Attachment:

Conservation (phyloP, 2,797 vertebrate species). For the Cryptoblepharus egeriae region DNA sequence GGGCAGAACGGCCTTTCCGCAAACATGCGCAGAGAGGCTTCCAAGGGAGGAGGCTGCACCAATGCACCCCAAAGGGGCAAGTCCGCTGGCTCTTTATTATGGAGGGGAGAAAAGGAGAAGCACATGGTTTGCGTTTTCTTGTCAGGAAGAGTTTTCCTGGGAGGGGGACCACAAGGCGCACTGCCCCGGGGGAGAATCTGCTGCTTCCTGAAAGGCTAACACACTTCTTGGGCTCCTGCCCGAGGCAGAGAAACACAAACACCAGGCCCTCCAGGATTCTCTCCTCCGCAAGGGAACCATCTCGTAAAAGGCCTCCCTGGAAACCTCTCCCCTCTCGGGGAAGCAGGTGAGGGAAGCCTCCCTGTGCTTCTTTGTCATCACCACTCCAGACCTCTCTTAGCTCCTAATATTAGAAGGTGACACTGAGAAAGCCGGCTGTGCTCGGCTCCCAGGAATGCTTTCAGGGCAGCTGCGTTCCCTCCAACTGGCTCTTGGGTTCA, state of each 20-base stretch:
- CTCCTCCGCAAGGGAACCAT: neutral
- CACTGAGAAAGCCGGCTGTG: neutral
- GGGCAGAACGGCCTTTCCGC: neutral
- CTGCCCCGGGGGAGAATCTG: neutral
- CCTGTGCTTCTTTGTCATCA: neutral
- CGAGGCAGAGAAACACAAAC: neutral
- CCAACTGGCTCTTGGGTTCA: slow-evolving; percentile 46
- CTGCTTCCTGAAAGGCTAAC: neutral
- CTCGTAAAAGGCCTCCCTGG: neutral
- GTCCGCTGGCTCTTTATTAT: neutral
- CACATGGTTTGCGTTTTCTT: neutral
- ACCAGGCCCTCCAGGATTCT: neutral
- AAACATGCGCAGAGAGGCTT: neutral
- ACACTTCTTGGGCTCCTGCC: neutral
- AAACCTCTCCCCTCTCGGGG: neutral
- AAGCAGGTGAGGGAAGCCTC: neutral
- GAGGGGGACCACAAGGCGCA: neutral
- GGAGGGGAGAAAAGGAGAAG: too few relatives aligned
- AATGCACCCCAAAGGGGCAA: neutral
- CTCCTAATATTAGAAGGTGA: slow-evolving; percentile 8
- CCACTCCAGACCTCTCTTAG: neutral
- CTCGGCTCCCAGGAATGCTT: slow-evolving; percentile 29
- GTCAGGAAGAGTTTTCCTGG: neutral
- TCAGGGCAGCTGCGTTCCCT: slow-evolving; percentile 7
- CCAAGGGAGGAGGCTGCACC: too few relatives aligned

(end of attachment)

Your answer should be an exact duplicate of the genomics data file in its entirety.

Conservation (phyloP, 2,797 vertebrate species). For the Cryptoblepharus egeriae region DNA sequence GGGCAGAACGGCCTTTCCGCAAACATGCGCAGAGAGGCTTCCAAGGGAGGAGGCTGCACCAATGCACCCCAAAGGGGCAAGTCCGCTGGCTCTTTATTATGGAGGGGAGAAAAGGAGAAGCACATGGTTTGCGTTTTCTTGTCAGGAAGAGTTTTCCTGGGAGGGGGACCACAAGGCGCACTGCCCCGGGGGAGAATCTGCTGCTTCCTGAAAGGCTAACACACTTCTTGGGCTCCTGCCCGAGGCAGAGAAACACAAACACCAGGCCCTCCAGGATTCTCTCCTCCGCAAGGGAACCATCTCGTAAAAGGCCTCCCTGGAAACCTCTCCCCTCTCGGGGAAGCAGGTGAGGGAAGCCTCCCTGTGCTTCTTTGTCATCACCACTCCAGACCTCTCTTAGCTCCTAATATTAGAAGGTGACACTGAGAAAGCCGGCTGTGCTCGGCTCCCAGGAATGCTTTCAGGGCAGCTGCGTTCCCTCCAACTGGCTCTTGGGTTCA, state of each 20-base stretch:
- CTCCTCCGCAAGGGAACCAT: neutral
- CACTGAGAAAGCCGGCTGTG: neutral
- GGGCAGAACGGCCTTTCCGC: neutral
- CTGCCCCGGGGGAGAATCTG: neutral
- CCTGTGCTTCTTTGTCATCA: neutral
- CGAGGCAGAGAAACACAAAC: neutral
- CCAACTGGCTCTTGGGTTCA: slow-evolving; percentile 46
- CTGCTTCCTGAAAGGCTAAC: neutral
- CTCGTAAAAGGCCTCCCTGG: neutral
- GTCCGCTGGCTCTTTATTAT: neutral
- CACATGGTTTGCGTTTTCTT: neutral
- ACCAGGCCCTCCAGGATTCT: neutral
- AAACATGCGCAGAGAGGCTT: neutral
- ACACTTCTTGGGCTCCTGCC: neutral
- AAACCTCTCCCCTCTCGGGG: neutral
- AAGCAGGTGAGGGAAGCCTC: neutral
- GAGGGGGACCACAAGGCGCA: neutral
- GGAGGGGAGAAAAGGAGAAG: too few relatives aligned
- AATGCACCCCAAAGGGGCAA: neutral
- CTCCTAATATTAGAAGGTGA: slow-evolving; percentile 8
- CCACTCCAGACCTCTCTTAG: neutral
- CTCGGCTCCCAGGAATGCTT: slow-evolving; percentile 29
- GTCAGGAAGAGTTTTCCTGG: neutral
- TCAGGGCAGCTGCGTTCCCT: slow-evolving; percentile 7
- CCAAGGGAGGAGGCTGCACC: too few relatives aligned